Modeling Intermodality to Improve Rural Accessibility

Invited abstract in session TD-5: Multimodal transportation, stream Traffic, Mobility and Passenger Transportation.

Thursday, 14:15-15:30
Room: POT/112/H

Authors (first author is the speaker)

1. Laura Frank
Chair of Operations Management, RWTH Aachen University
2. Nicolas Dirks
School of Business and Economics, Chair of Operations Management, RWTH Aachen University
3. Grit Walther
School of Business and Economics, Chair of Operations Management, RWTH Aachen University


In rural areas, low population density and long travel distances provide major challenges for the public transportation system. As a result, public transportation in rural area is often characterized by low accessibility as well as long waiting and travel times despite high efforts and costs. In order to improve rural transportation systems, public decision makers intent to implement alternative on-demand mobility modes. Herein, new intermodal travel itineraries with transfers at mobility hubs may enable faster public connections and thereby strengthen public transportation. Due to the high inherent complexity of intermodal connections, an appropriate planning tool is required that provides intuitive and communicable decisions for public decision makers.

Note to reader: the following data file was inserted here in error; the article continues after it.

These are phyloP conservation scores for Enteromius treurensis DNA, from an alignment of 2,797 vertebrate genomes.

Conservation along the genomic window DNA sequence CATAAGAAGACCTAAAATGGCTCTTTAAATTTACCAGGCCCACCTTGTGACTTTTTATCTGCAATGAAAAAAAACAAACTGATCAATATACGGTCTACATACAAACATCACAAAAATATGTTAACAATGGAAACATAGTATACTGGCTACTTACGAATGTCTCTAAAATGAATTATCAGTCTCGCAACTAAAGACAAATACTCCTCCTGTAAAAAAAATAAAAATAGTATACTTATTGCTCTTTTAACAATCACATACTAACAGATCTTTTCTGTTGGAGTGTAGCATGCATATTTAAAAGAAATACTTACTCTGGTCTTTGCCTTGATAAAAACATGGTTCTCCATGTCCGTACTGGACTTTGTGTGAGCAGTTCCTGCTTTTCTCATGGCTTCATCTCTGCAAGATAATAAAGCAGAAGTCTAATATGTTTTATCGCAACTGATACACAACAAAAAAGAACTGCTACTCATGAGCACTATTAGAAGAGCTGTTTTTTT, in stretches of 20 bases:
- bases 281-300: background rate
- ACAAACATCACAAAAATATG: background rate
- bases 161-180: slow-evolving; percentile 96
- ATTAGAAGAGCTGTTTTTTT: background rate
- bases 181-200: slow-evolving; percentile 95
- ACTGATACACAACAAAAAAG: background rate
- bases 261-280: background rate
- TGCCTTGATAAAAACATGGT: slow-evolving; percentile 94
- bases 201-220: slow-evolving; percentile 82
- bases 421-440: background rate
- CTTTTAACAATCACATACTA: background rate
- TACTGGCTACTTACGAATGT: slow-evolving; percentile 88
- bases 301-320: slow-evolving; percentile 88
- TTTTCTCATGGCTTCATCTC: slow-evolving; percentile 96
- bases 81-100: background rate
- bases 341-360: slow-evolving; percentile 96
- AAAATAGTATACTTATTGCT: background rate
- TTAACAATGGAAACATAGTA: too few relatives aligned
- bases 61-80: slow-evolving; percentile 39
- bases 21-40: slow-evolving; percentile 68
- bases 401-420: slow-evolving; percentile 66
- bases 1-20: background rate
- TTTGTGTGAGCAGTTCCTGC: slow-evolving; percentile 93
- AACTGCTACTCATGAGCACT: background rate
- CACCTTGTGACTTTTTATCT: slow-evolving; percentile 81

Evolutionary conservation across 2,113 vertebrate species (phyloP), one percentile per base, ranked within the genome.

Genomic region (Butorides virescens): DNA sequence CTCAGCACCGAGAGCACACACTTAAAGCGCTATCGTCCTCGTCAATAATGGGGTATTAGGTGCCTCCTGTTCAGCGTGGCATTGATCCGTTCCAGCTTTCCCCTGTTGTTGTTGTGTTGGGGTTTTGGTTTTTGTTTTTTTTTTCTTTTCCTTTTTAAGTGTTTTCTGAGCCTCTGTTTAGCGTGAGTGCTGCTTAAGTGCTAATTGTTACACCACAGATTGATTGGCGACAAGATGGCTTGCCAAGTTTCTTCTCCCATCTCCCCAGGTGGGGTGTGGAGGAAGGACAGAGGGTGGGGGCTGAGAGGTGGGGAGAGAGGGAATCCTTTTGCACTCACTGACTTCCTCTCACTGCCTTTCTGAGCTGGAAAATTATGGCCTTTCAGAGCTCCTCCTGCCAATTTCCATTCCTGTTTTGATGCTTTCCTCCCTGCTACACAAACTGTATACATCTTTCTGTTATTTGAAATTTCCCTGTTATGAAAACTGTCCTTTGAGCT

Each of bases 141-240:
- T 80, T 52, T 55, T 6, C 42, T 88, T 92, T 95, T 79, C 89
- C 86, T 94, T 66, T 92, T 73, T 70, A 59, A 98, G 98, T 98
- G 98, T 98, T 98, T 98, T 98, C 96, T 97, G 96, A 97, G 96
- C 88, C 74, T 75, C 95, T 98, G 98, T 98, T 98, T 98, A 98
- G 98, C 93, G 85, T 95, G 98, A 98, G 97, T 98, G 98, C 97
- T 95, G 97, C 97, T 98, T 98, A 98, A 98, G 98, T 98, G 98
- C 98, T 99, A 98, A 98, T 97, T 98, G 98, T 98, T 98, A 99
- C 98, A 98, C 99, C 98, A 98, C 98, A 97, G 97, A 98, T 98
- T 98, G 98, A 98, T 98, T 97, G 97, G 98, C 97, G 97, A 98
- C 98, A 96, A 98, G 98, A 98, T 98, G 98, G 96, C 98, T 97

Against this background, we present a decision support tool for the design of rural transportation systems based on mobility hubs and intermodal travel itineraries. As objectives, we aim at minimizing overall travel time as well as overall access to social opportunities. We decide on locations of mobility hubs where new mobility modes are offered in addition to existing public transportation modes. We model intermodal travel itineraries by considering transfers between different mobility modes at mobility hubs. Further, we present a procedure to reduce complexity of intermodal travel itineraries. Herein, we eliminate redundant itineraries due to upper bounds on travel time, mobility modes and transfers as well as dominated itineraries in terms of both required mobility hub installations and travel time.

Within an agile development process in close cooperation with public decision makers, we apply our approach to a real-world case study to validate our model, obtain results for public decision makers and gain general managerial insights. A-priori, an analysis of current travel volumes and current travel times highlights weaknesses of the existing public transportation system. Based on the two objective functions, we then obtain optimal locations for mobility hubs as well as suggestions for novel intermodal connections. First results promise significant potentials to reduce travel times as well as to improve access to social opportunities for rural inhabitants.


Status: accepted

Back to the list of papers